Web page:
In defence, Gerhardsson has selected a fine mixture of experience and youth, with Jonna Andersson (80 caps), Linda Sembrandt (136), Magdalena Eriksson (95), Amanda Ilestedt (64), and Nathalie Björn (50) having amassed 425 caps between them.

At the other end of the scale, 20-year-old Anna Sandberg and 21-year-old Hanna Lundkvist have appeared twice and four times for the Swedish national team respective

Photo: @svenskfotboll via Twitter

Going forward

Sweden’s midfield is also amongst the most experienced in the world, with three players (Olivia Schough on 105, Kosovare Asllani on 170, and captain Caroline Seger on 235) having exceeded the 100-cap mark.

The side also has big names from the WSL present in its midfield, such as Manchester City’s Filippa Angeldahl, Chelsea’s Johanna Rytting Kaneryd, and Everton’s Hanna Bennison. Completing Sweden’s midfield set is BK Häcken’s Elin Rubensson, who has 78 caps to her name.

Defences at the 2023 FIFA Women’s World Cup will certainly have a hard time keeping Sweden’s formidable front line quiet at the tournament. The side’s attack boasts Arsenal stars Lina Hurtig and Stina Blackstenius, as well as Champions League finalists Rebecka Blomqvist (Wolfsburg) and Fridolina Rolfö (Barcelona).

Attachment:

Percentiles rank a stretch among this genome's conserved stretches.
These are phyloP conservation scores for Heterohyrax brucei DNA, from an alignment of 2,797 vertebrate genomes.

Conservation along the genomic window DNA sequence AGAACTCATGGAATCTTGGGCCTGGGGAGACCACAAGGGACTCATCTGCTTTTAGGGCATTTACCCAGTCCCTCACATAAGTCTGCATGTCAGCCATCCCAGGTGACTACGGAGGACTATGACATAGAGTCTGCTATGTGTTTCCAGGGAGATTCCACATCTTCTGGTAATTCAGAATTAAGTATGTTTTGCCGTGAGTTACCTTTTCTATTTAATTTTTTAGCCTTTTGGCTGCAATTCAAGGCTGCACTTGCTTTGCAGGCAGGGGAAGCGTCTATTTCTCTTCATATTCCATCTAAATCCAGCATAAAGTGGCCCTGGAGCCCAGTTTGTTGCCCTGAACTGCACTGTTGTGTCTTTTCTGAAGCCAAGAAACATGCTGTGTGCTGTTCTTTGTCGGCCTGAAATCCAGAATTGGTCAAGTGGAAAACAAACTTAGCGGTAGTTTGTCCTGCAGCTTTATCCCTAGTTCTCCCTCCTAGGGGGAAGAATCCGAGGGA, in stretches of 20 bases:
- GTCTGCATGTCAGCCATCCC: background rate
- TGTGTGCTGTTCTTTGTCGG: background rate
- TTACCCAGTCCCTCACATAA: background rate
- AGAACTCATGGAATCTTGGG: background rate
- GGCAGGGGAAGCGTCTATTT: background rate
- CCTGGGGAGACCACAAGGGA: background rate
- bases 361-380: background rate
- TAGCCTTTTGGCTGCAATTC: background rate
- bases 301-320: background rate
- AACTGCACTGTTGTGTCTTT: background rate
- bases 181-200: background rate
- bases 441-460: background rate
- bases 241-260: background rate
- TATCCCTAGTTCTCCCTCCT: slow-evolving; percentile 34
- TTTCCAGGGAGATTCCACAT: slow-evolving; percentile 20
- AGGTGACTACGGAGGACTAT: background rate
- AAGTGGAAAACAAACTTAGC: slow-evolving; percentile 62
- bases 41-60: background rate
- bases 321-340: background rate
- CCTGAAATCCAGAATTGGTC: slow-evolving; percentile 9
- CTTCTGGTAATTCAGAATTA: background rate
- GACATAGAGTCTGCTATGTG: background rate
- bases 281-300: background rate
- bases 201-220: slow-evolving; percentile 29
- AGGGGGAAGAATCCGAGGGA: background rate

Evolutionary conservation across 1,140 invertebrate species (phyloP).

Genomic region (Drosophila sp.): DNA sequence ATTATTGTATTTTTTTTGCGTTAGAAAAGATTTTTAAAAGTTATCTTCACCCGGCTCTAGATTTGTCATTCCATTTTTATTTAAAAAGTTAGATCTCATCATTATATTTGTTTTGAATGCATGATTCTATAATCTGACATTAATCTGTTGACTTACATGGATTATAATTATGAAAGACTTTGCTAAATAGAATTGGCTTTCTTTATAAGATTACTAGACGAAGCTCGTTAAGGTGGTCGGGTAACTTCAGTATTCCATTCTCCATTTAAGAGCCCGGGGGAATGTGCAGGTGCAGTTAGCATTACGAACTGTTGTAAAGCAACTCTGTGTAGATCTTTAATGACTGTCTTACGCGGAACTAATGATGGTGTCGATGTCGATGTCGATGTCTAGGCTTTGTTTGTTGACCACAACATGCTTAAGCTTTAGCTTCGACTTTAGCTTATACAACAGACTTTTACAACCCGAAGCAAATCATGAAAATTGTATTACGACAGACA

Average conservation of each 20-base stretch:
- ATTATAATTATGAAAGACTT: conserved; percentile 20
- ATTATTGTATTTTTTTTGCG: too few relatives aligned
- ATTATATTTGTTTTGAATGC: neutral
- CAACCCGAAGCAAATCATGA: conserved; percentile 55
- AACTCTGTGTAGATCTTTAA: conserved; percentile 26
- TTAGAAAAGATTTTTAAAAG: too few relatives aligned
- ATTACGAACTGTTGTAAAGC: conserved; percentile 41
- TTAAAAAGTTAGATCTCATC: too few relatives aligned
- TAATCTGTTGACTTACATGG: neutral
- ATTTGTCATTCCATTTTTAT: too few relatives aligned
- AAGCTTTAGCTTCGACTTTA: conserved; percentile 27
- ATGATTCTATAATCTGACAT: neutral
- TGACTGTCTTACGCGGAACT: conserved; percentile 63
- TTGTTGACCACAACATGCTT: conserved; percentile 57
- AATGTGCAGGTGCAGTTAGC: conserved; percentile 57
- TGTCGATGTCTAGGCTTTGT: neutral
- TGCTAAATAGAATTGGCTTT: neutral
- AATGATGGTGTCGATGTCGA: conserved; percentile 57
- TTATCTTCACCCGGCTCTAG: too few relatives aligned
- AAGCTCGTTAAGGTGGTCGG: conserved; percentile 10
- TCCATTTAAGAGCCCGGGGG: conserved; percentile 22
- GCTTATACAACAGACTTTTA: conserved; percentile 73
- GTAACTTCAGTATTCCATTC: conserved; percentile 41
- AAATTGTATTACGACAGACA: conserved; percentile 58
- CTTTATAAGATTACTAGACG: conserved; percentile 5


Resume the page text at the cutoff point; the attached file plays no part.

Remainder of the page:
Completing the attack, Sweden can count on the services of Hammarby IF’s Madelen Janogy, with the most experienced player in this part of the squad being San Diego Wave’s Sofia Jakobsson. She has won 144 caps and scored 23 goals for Sweden.

Another final after 20 years?

Sweden’s best result at a FIFA Women’s World Cup came in 2003, when the side was defeated in the final by Germany in Carson, California. Two decades later, the team will be wanting to repeat the feat, if not go one better.

Is this realistic? On their day, with their good balance of experience and youth, the Swedish side are a match for just about anyone on the international stage. The team’s success will likely boil down to how well it navigates what could prove to be a tricky knockout bracket. Heja Sverige!